What role do Americans think race should play in college admissions?

Taylor OrthDirector of Survey Data Journalism
Carl BialikU.S. Politics Editor and Vice President of Data Science
June 21, 2023, 7:34 PM GMT+0

As the Supreme Court prepares to rule on a series of cases involving affirmative action, new polling by the Economist/YouGov explores how Americans feel about the role of race in college admissions. The poll finds that considering race at all in the admissions process is viewed as unacceptable by 65% of Americans, while 25% say race should be allowed to be considered among other factors. About half of Democrats (48%) and Black Americans (47%) reject allowing colleges to consider race in admissions decisions.

Most Americans (59%) think that the Supreme Court is very or somewhat likely to decide against affirmative action in college admissions, including majorities of white (61%) and Black (57%) Americans.

Americans are divided on another approach toward equalizing educational opportunities by race: 51% say state universities should be required to automatically accept all applicants in the top 10% of their high school class, while 49% say state universities should not be required to accept any applicant, instead evaluating each applicant individually. Majorities of Democrats (56%) and Black Americans (63%) support the top 10% acceptance approach.

About half of Americans (51%) believe there is equal opportunity for education in the U.S., regardless of a person's race; 41% disagree. Most Black Americans (56%) say there is not equal opportunity, while just 37% of white Americans agree; 55% say there is. Republicans (74%) are about twice as likely as Democrats (38%) to believe there is equal educational opportunity regardless of race.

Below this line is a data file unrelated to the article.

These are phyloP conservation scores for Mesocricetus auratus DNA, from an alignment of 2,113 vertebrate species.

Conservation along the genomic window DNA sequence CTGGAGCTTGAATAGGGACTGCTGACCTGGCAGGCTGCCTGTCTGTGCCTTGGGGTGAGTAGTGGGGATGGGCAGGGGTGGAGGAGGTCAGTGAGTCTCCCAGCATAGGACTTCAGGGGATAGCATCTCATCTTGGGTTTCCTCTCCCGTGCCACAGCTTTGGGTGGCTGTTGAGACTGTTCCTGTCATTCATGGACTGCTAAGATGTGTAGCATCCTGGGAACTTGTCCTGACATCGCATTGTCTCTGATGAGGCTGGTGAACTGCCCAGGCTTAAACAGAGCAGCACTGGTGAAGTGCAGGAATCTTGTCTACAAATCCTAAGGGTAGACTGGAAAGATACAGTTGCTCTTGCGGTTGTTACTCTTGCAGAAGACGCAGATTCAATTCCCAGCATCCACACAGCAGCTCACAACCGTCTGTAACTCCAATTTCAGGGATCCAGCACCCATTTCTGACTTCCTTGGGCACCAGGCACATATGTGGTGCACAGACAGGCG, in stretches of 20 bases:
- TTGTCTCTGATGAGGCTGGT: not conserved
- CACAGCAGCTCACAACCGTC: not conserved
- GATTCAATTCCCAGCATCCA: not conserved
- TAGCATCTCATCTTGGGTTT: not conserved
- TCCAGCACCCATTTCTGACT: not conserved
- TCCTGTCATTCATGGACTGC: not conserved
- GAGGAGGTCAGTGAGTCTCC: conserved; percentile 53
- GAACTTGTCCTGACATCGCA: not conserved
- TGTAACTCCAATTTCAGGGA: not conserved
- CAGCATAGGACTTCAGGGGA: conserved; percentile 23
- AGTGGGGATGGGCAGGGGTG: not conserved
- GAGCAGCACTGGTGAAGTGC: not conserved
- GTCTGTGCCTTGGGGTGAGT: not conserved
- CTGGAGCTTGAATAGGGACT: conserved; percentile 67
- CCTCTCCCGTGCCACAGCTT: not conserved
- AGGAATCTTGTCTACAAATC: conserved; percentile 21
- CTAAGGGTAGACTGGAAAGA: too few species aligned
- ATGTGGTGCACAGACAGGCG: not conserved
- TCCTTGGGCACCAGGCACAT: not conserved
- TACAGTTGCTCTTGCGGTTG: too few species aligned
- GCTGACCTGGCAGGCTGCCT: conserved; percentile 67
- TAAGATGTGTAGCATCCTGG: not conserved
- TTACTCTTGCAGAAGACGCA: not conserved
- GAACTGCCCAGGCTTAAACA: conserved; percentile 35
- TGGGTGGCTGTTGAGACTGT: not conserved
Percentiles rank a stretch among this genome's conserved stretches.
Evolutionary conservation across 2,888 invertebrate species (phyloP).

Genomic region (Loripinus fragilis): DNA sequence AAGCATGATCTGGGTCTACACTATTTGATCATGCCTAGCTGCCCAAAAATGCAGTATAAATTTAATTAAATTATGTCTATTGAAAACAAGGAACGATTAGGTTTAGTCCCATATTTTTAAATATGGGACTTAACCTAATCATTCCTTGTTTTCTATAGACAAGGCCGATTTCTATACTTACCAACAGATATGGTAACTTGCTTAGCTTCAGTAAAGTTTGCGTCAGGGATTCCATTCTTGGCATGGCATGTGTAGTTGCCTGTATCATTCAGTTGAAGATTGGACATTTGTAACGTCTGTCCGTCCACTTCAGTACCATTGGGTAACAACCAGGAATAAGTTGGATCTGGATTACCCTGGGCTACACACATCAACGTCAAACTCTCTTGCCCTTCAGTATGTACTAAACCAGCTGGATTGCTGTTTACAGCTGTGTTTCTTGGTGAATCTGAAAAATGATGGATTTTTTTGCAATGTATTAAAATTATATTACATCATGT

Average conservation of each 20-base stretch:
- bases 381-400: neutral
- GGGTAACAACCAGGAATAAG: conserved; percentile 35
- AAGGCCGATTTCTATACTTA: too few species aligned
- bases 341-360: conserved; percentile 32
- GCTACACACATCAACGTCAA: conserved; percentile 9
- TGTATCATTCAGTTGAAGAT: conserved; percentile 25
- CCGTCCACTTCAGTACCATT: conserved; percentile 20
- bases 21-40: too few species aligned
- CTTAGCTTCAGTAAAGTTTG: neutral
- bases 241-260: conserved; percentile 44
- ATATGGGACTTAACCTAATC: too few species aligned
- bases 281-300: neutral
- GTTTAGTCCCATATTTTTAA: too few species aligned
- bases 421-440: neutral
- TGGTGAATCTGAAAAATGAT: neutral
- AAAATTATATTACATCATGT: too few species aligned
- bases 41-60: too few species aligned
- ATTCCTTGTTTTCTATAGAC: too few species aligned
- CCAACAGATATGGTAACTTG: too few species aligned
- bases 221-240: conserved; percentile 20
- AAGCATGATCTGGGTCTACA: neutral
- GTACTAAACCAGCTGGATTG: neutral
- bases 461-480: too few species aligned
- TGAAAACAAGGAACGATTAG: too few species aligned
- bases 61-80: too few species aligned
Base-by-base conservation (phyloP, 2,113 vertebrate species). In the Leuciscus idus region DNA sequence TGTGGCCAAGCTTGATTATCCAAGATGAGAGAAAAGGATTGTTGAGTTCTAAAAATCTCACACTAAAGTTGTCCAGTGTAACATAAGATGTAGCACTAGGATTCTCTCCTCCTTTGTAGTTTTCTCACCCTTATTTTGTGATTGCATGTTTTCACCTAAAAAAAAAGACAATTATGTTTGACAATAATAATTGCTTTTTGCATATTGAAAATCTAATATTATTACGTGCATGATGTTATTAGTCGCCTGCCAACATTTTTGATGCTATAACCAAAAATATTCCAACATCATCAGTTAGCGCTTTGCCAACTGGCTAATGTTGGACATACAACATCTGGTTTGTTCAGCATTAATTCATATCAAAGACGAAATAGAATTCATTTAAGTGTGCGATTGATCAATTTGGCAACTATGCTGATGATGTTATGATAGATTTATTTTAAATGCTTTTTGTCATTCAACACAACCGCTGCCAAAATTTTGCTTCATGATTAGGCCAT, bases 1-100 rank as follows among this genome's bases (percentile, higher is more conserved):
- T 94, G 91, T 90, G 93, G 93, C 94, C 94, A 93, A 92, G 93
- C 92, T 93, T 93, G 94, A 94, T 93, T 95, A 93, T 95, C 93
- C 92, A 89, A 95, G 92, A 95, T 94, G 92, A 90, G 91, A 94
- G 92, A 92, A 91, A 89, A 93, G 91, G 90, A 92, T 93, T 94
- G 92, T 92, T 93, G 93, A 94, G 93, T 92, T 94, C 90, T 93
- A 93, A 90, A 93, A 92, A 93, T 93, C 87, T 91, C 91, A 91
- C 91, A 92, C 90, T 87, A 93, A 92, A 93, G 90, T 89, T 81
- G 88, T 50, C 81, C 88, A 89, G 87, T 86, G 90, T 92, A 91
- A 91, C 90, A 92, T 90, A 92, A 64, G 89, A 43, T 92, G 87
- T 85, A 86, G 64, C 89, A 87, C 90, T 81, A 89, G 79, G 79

See the toplines and crosstabs from the Economist/YouGov poll conducted on June 17 - 20, 2023 among 1,500 U.S. adult citizens.

Methodology: Respondents were selected from YouGov’s opt-in panel using sample matching. A random sample (stratified by gender, age, race, education, geographic region, and voter registration) was selected from the 2019 American Community Survey. The sample was weighted according to gender, age, race, education, 2020 election turnout and presidential vote, baseline party identification, and current voter registration status. Demographic weighting targets come from the 2019 American Community Survey. Baseline party identification is the respondent’s most recent answer given prior to November 1, 2022, and is weighted to the estimated distribution at that time (33% Democratic, 31% Republican). The margin of error for the overall sample is approximately 3%.

Image: Adobe Stock (Delphotostock)